As a new Lutheran, I was very pleased and encouraged with how the ELCA went about this process. Their decisions this summer (which you mentioned above) do not mandate that a church ordain LGBT pastors or perform LGBT marriages. They only allow that churches that want to, can. It is a very live and let live approach that acknowledges differences of theology.

I am happy not as many churches have left but more than the 220 churches mentioned have stopped supporting the ELCA financially. So there are still plenty of churches that are pissed.

But yes, let the way the ELCA went about this (7 year process…) be a lesson to other denominations!

Scott
February 26th, 2010 | LINK

Thanks for a well written and thoughtful piece about the differences between the Episcopalian right wingers and the Lutherans. I am not a member of either group (grew up Catholic) but have become quite aware of the extreme hatred of gays that is promulgated by many of these conservative Episcopalians under the guise of being true Christians. A work computer left open to the site “Stand Firm in Faith” was an eye opener. So was finding out that one of the biggest conservative Episcopal homophobic bloggers on the Internet lives in my relatively small community. As a third party observer I have been shocked at the hypocrisy of the ACNA and the hateful diatribes that are published on this site with such a sanctimonious attitude. This group seems to have forgotten that the majority of Episcopalians do not support discrimination, and that is the very reason why the Episcopal Church is moving forward with being more inclusive. It’s now clear that at least within the Episcopal Church these holier than though bigots are in the minority. Pueblo, Colorado.

e2c
February 26th, 2010 | LINK

There *was* a big schism in the MO Synod over biblical inerrancy back in the 70s, but you know… I think most Lutherans are more amiable (and less intensely political) than many in The Episcopal Church(es) here in the US, also abroad.

I’m an ELCA member (was raised in the Lutheran Church in America, which is one of the groups that later merged into the LCA), and while I can imagine that *individuals* are worked up about the changes, I just can’t see the ELCA fragmenting in the way that TEC has done. (Although I will admit to having been very opposed to the idea of the changes that were implemented this past year, back when they were in discussion 8+ years ago… when I was involved in evangelicalism. Being away from that atmosphere has brought a lot of changes for me personally, and I’m by no means a “liberal” person re. doctrine. Am hoping that most ELCA members are coming from a similar place.)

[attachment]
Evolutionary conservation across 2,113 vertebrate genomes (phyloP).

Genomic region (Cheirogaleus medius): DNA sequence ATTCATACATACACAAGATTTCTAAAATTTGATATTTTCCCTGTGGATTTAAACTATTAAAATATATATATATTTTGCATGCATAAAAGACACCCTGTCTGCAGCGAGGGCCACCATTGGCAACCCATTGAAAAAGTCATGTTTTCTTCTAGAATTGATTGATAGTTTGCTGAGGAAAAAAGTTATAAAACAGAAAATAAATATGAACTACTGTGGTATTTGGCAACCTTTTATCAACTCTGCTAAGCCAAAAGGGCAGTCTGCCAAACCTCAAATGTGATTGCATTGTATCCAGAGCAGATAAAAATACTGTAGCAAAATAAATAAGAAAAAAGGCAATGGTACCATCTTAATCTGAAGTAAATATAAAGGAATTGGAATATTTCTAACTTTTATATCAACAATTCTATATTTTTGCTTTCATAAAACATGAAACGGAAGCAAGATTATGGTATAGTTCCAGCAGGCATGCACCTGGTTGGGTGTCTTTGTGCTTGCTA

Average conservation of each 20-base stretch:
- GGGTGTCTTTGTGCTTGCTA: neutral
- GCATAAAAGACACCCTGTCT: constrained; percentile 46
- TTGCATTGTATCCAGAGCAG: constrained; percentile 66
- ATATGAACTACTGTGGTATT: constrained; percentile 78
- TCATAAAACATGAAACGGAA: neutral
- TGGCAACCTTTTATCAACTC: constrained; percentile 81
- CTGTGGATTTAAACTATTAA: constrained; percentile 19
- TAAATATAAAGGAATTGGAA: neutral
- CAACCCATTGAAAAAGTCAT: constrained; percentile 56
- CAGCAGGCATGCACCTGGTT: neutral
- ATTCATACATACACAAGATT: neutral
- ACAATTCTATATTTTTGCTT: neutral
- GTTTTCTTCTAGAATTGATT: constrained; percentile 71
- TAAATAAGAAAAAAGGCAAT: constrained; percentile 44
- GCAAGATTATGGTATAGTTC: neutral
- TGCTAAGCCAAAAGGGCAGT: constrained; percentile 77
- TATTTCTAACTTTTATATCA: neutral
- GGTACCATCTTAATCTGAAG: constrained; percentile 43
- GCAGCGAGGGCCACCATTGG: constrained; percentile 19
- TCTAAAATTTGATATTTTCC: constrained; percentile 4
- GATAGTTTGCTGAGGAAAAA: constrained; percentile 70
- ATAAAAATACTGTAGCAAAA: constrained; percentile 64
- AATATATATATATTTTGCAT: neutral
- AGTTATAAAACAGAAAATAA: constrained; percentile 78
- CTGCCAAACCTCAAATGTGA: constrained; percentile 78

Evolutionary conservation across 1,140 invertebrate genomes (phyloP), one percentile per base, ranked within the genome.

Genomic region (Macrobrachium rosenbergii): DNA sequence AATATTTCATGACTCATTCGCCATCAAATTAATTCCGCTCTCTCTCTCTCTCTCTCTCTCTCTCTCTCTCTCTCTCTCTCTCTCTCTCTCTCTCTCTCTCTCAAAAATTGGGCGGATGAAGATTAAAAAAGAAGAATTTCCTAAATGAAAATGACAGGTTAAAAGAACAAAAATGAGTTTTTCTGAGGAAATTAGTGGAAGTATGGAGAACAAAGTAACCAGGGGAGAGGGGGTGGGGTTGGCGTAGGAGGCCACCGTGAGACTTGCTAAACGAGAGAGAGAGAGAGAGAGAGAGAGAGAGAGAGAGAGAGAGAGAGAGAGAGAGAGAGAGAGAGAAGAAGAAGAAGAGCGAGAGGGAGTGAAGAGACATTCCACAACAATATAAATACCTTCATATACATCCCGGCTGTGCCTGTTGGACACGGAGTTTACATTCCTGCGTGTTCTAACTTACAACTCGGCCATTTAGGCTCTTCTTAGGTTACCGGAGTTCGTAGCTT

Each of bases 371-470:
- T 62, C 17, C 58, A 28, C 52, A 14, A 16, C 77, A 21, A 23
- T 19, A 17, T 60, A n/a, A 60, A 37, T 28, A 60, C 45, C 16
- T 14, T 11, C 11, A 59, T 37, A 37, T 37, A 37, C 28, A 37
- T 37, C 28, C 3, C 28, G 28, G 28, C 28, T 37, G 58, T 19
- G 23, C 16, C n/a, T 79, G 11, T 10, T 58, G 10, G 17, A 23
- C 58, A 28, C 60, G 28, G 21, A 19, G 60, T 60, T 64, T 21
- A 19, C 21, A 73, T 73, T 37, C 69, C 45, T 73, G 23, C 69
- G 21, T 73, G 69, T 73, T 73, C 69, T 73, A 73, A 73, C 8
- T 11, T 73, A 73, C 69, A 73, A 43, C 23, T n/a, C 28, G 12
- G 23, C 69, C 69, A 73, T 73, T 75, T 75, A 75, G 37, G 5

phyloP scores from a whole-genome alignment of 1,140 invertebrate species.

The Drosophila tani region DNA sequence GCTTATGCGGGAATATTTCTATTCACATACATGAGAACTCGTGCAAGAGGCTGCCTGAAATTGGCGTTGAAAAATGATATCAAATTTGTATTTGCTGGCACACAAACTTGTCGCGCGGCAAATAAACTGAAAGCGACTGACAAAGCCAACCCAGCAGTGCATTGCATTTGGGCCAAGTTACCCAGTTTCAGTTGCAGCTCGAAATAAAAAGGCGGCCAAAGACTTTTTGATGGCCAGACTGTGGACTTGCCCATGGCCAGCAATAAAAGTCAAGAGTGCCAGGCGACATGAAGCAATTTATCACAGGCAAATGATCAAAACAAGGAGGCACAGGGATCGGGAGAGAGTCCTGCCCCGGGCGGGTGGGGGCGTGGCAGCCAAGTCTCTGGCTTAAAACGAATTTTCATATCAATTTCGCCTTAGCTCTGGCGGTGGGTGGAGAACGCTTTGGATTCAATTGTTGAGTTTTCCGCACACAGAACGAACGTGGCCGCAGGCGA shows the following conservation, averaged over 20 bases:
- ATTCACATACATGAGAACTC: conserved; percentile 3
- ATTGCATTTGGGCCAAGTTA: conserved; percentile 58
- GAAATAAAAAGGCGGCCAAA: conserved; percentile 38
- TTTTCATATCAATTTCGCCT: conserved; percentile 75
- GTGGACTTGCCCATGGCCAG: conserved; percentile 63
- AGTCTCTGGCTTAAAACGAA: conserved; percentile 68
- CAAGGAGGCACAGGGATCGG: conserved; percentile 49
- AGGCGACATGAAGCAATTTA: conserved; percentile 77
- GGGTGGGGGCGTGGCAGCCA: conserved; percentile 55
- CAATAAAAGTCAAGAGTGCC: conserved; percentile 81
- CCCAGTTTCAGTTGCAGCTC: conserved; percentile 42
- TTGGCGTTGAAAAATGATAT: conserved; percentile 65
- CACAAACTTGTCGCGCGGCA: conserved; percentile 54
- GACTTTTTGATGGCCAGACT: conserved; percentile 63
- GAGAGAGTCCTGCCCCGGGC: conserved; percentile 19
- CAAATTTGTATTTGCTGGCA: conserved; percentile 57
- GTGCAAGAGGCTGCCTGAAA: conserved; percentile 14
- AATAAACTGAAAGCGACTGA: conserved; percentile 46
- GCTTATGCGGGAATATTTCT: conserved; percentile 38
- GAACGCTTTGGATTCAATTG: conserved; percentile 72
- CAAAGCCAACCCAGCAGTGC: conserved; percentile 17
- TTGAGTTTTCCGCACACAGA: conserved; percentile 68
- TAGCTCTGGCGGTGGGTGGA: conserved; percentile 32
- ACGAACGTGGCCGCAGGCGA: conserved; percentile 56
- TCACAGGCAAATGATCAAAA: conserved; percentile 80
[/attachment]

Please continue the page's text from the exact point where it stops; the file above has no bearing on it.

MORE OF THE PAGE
At any rate, this post (and the linked articles) are very heartening!

e2c
February 26th, 2010 | LINK

“Heartening” in the sense that few people actually *are* leaving, that is! (Wish i could rewrite part of my last comment; please feel free to merge these two.)

Frijondi
February 26th, 2010 | LINK

I’m not so sure how Anglican the Anglican schism really is, at least in the US.

The ranks of socially conservative Episcopalians, especially the ones who are currently trying to appropriate the term “Anglican” to themselves alone, have been pumped up by members of other denominations who would love to see an Anglican schism over gay issues. The Institute for Religion and Democracy has been targeting the Episcopal Church for years in this way.

The Anglican Church in North America web site lists a number of member churches with decidedly un-Anglican sounding names, such as the Anglican Bible Church in Windsor, CA. According to that church’s web site, it’s the result of a merger between an Anglican church and a non-denominational one. From an Episcopalian point of view, that is just plain bizarre. The ACNA site also uses language that seems borrowed from fundamentalism and the neo-pentecostal movement — there’s a lot about “transformation” and “church planting.”

Episcopalians just don’t talk like that — at least, we didn’t use to. Particularly not the high church Episcopalians, who once upon a time were the ones most likely to prefer the term “Anglican,” out of fondness for, well, England, the Oxford Movement, smells and bells, boys’ choirs, watercress sandwiches, and the blue haired matrons with straw hats who keep trying to foist their daughters on the stubbornly single curate… All that could be very annoying at times, but I dislike what seems to have replaced it even more.

Ephilei
February 26th, 2010 | LINK

This is fantastic news! I was truly fearful the ELCA decision would create much bickering and fighting. Some is inevitable, of course, but I’m so happy it’s so little.

cd
February 27th, 2010 | LINK

This sounds just like the ELCA Lutheran church I used to belong to. Two things really matter in ELCA churches- no Catholicism in/from the pulpit, and decent quality to the post-worship assortment of baked goods, juices, and coffee. Most other things tend to be regarded as someone else’s problem.

The ELCA leadership tends to check with the Lutheran church leadership in Sweden about their experience with cultural matters coming down the pike. That often makes for more realistic and pragmatic decisions than in other denominations.

The social reactionaries still leave ELCA churches for Missouri Synod ones. The great wave of those left the ELCA during the Seventies and Eighties, as far as I know, and that has limited the amount of Culture War in the ELCA since. The LCMS is currently in serious decline, though.

Piper
February 28th, 2010 | LINK

As an ELCA member since birth I’ve been watching all of this with some degree of apprehension, combined with laughter (when reading outsiders perspectives on Why on earth it was taking so long!) Unless you understand ELCA Lutheran culture the last 7 years have been maddening, even to us insiders the church leadership takes a long time deciding things.

My church for example at our last congregational meeting had a motion to bar the church leadership (our church council) from considering a man or woman in a committed same-sex relationship for a call (asking them to be our pastor), and it was decided to take a year to meditate on the proposal, so that no one would make a rash decision. I don’t think we’ll pass it, at least in conversations with other church members I don’t think people feel passionate enough about this to vote for it.